English Grammar


Use of 'do' in affirmative sentences

What is the difference in the use of


"If you do object to this visit..."


and


"If you object to this visit..."


In particular, in which cases do we use 'do' in affirmative sentences ? Is it to emphasize the considered action (here 'to object') ? Or is it simply recorded as a special use of the verb 'to do', i.e. 'to do object'.


Thank you very much.


Best,
Jack

6 comments

  • the two sentense do not mean the same sens
    the firt signify what's the objectif of this visit
    the second s'oppose avec la visite
  • Well, Yes, Laurent, it means that you see -and are quite certain that you see, however strange it may seem- helicopters flying, helicopters, sure enough, and not ladybugs...
  • Another example coming from my 119th lesson :


    "I do see helicopters flying in the south"


    Does this mean :


    1°) I actually see helicopters flying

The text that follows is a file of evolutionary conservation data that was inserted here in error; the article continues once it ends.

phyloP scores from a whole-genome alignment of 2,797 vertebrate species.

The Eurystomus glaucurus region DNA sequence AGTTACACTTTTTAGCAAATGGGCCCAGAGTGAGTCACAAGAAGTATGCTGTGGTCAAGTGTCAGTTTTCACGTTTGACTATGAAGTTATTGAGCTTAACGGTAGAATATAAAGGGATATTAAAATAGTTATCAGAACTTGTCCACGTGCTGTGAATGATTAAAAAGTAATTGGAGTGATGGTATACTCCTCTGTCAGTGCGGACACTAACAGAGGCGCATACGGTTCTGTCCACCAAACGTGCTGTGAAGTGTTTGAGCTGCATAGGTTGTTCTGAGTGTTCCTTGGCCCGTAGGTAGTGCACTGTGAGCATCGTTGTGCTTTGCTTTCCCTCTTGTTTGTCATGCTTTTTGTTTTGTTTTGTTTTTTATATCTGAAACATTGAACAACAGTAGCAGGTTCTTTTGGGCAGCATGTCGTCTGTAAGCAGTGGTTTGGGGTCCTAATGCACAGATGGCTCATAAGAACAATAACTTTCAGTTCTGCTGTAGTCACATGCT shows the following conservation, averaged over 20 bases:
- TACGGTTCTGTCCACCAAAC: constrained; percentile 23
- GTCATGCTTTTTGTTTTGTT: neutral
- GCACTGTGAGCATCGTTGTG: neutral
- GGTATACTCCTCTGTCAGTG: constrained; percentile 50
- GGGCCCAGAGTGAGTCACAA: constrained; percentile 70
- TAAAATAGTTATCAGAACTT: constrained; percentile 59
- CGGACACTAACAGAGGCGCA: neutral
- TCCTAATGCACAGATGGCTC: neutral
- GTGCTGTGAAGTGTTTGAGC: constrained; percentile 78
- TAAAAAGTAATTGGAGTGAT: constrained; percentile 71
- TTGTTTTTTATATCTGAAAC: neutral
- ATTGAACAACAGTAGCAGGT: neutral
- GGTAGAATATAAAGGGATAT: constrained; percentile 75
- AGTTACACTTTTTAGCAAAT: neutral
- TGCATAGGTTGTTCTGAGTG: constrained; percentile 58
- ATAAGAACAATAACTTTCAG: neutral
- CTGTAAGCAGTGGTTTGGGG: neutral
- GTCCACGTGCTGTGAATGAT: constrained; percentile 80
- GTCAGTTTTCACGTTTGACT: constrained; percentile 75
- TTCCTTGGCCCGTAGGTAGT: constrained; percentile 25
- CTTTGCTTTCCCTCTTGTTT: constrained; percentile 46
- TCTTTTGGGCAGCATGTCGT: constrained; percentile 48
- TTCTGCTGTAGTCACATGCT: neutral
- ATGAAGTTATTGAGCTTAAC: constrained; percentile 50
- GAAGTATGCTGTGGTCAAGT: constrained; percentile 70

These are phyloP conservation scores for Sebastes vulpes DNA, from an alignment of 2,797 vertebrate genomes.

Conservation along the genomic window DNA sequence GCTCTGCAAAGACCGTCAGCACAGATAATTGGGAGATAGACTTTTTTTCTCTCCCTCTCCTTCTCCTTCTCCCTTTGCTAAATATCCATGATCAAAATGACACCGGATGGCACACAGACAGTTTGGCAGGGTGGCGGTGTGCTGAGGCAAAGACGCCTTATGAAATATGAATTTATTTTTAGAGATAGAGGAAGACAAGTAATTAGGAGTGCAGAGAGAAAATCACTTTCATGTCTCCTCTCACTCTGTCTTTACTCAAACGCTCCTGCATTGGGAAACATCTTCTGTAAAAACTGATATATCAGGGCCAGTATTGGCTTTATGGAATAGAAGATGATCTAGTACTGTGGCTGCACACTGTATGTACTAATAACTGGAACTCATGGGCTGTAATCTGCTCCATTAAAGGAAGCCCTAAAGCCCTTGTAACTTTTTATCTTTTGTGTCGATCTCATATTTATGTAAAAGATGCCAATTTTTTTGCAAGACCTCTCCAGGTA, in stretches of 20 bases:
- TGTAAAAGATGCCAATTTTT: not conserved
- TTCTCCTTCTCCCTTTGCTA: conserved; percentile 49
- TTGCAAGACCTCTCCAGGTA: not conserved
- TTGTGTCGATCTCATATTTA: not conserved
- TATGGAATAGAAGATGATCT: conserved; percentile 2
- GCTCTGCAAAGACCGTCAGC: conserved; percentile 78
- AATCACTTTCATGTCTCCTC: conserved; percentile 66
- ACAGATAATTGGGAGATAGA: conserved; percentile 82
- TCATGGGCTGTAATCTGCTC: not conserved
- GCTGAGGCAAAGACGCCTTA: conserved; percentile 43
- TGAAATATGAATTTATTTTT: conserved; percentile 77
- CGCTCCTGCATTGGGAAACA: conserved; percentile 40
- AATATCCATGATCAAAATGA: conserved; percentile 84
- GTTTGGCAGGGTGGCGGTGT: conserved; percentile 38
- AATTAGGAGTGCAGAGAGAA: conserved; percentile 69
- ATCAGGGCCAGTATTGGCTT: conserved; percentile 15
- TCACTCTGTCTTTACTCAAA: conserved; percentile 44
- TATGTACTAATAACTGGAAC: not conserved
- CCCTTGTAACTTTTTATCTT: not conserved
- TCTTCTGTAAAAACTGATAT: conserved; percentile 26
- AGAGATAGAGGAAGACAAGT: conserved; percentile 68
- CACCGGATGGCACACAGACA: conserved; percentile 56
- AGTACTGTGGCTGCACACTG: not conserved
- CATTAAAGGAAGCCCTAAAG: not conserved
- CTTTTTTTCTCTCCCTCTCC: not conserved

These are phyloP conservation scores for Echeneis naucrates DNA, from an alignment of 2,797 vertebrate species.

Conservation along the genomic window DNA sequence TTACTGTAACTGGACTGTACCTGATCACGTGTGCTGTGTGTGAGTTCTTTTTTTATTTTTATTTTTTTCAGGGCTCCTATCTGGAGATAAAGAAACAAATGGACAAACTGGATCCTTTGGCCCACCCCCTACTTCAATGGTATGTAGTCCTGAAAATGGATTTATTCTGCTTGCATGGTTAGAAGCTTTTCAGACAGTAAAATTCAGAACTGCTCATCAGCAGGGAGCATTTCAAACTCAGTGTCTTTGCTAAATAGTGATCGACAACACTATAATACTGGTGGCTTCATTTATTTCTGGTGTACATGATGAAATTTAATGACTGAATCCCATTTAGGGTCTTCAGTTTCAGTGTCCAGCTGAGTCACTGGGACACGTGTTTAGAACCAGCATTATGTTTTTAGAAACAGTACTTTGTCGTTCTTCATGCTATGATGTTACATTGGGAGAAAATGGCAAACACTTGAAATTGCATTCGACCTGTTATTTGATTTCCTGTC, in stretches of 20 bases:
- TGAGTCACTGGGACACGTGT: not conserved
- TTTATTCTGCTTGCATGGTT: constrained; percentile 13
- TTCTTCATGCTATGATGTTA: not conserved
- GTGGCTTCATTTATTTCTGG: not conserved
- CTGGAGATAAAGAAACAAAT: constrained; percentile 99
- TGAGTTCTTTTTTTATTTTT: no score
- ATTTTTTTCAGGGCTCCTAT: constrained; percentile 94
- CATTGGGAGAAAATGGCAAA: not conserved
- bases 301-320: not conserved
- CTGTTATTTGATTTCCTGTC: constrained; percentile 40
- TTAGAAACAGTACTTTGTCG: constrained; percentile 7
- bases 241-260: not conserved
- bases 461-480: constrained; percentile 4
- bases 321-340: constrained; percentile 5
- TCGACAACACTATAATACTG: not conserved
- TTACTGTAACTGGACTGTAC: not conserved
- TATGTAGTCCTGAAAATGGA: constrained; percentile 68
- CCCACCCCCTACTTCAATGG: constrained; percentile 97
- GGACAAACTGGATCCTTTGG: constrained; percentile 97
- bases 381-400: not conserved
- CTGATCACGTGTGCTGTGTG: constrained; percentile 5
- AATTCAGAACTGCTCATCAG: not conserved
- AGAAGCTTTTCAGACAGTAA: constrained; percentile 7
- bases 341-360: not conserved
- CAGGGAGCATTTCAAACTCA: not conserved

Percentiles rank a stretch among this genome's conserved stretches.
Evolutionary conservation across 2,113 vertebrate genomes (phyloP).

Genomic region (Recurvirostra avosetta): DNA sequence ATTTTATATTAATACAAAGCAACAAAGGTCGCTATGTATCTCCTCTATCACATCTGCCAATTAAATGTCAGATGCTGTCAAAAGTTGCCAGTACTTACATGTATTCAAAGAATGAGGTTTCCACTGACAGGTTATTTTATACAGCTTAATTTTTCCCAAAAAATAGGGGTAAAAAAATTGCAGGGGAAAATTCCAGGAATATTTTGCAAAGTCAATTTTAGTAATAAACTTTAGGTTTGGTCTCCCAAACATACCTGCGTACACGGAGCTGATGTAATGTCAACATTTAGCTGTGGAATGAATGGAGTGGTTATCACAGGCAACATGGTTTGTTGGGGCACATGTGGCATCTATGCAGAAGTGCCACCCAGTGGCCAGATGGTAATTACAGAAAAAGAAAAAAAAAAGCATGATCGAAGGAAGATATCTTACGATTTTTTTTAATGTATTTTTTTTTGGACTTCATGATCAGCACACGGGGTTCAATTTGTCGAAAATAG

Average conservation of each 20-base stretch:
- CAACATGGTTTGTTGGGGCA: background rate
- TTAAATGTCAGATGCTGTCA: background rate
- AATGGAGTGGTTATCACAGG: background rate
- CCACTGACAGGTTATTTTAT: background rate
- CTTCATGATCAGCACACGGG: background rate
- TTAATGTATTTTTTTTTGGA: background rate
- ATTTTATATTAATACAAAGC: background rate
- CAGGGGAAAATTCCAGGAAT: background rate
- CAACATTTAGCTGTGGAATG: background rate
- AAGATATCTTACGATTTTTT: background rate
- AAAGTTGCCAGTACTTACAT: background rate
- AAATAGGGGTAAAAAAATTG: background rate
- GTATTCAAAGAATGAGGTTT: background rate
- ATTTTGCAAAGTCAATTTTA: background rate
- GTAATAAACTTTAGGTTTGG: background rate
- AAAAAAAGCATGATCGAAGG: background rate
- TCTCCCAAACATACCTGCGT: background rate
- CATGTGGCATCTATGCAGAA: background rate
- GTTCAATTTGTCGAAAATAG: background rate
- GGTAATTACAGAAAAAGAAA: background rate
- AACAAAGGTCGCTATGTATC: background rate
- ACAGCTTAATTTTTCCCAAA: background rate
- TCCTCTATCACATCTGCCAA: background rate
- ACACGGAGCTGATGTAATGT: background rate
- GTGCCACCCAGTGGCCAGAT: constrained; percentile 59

2°) I insist that I see helicopters flying
    3°) Yes, indeed, I see helicopters flying


    Best,
    Laurent
  • From Lou Loulou:
    the two sentense do not mean the same sens
    the firt signify what's the objectif of this visit
    the second s'oppose avec la visite

     


    Not sure to understand exactly what you mean.


    I'm quite sure that there is absolutely no objective description in the first sentence. Unless you provide other arguments...


    Best,
    Jack
  • What is the difference in the use of


    "If you do object to this visit..."


    and


    "If you object to this visit..."


    In particular, in which cases do we use 'do' in affirmative sentences ? Is it to emphasize the considered action (here 'to object') ? Or is it simply recorded as a special use of the verb 'to do', i.e. 'to do object'.


    Thank you very much.


    Best,
    Jack
  • I think you did say it indeed. Just emphasizing!

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